Monday, February 11, 2013

Joseph Vann, born February 11, 1798

Joseph Vann
Joseph Vann was born at Spring Place, Georgia on February 11, 1798. Joseph and his sister Mary were children of James Vann and Nannie Brown, both mixed-blood Cherokees. James Vann had several other wives and children. The grandparents were Joseph Vann, a Scottish trader who came from the Province of South Carolina, and Cherokee Mary Christiana (Wah-Li or Wa-wli Vann). 

Joseph was his father's favorite child and primary recipient of his father's estate and wealth. Joseph, 11 years old, was in the room when his father, James, was murdered, in Buffington’s Tavern in 1809 near the site of the family-owned ferry. 

Before he was killed, James Vann was a powerful chief in the Cherokee Nation and wanted Joseph to inherit the wealth that he had built instead of his wives, but Cherokee law stipulated that the home go to his wife, Peggy, while his possessions and property were to be divided among his children.

Eventually the Cherokee council granted Joseph the inheritance in line with his father's wish; this included 2,000 acres of land, trading posts, river ferries, and the Vann House in Spring Place, Georgia. Joseph also inherited his father's gold and deposited over $200,000 in gold in a bank in Tennessee.

Joseph Vann died 17 years before the Civil War began.

Neither Vann's power among the Cherokees nor the respect he enjoyed among whites could protect him from losing his property. In 1834 the Georgia Guard evicted Vann from his property under the pretext that Vann had broken a state law that prohibited whites from working for Indians. (Vann had hired a white man as overseer of his plantation.)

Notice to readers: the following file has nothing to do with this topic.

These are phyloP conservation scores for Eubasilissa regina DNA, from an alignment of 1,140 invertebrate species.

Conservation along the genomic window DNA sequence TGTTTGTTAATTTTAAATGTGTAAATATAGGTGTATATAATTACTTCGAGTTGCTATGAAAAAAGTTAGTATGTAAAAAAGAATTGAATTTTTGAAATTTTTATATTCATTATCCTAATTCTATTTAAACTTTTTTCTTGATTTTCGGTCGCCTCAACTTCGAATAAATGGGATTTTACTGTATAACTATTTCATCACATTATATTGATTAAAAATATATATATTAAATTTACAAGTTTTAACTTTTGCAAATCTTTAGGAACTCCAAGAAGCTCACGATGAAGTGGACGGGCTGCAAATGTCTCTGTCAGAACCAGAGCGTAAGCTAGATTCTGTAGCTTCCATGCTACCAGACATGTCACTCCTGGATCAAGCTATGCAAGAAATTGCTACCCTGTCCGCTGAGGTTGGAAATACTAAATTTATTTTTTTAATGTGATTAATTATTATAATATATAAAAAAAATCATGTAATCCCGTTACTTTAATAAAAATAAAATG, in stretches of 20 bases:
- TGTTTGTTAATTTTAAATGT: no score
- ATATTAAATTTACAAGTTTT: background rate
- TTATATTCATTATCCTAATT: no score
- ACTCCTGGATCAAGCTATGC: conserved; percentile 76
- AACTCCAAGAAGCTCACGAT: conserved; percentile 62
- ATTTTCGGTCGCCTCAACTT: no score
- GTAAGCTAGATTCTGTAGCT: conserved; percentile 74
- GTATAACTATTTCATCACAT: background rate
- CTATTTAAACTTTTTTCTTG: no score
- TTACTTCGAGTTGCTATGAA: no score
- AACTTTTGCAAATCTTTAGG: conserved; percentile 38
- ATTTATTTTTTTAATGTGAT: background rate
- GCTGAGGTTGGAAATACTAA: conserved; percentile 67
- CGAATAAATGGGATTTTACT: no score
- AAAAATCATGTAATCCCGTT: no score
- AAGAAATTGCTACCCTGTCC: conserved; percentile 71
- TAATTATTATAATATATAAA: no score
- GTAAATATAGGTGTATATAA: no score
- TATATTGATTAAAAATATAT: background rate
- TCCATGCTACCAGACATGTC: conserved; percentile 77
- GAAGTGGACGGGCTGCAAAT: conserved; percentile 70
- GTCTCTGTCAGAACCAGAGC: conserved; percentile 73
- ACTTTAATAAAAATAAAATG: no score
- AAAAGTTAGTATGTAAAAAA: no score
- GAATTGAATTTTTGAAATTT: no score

This eviction was permitted under the dictates of the Georgia land lottery, which led to the final removal of the Cherokees from the state in 1838. Vann filed a lawsuit over the dispossession of his property and was eventually awarded $19,605 for the loss of Spring Place Plantation.

After being evicted from his father's mansion home "Diamond Hill" in 1834, Joseph moved his large family (he had two wives) and business operations to Tennessee.  He established a large plantation on the Tennessee River near the mouth of Ooltewah Creek that became the center of a settlement called Vann's Town (later the site of Harrison, Tennessee). 

In 1837 prior to the main Cherokee Removal, he transported a few hundred Cherokee men, women, children, slaves and horses aboard a flotilla of flat boats to Webber's Falls on the Arkansas River in Indian Territory. There Vann constructed a replica of his lost Georgia mansion. This building was later destroyed during the American Civil War.

In 1842, 35 slaves of Joseph Vann, Lewis Ross, and other wealthy Cherokees at Webbers Falls, fled in a futile attempt to escape to Mexico, but were quickly recaptured by a Cherokee posse.

Some of these slaves served as crew members of Vann's steamboat, a namesake of his favorite race horse "Lucy Walker." On October 23, 1844, the steamboat Lucy Walker departed Louisville, Kentucky, bound for New Orleans. Below New Albany, the vessel blew up when one or more boilers blew up, killing the majority of the passengers and among them the owner and captain.

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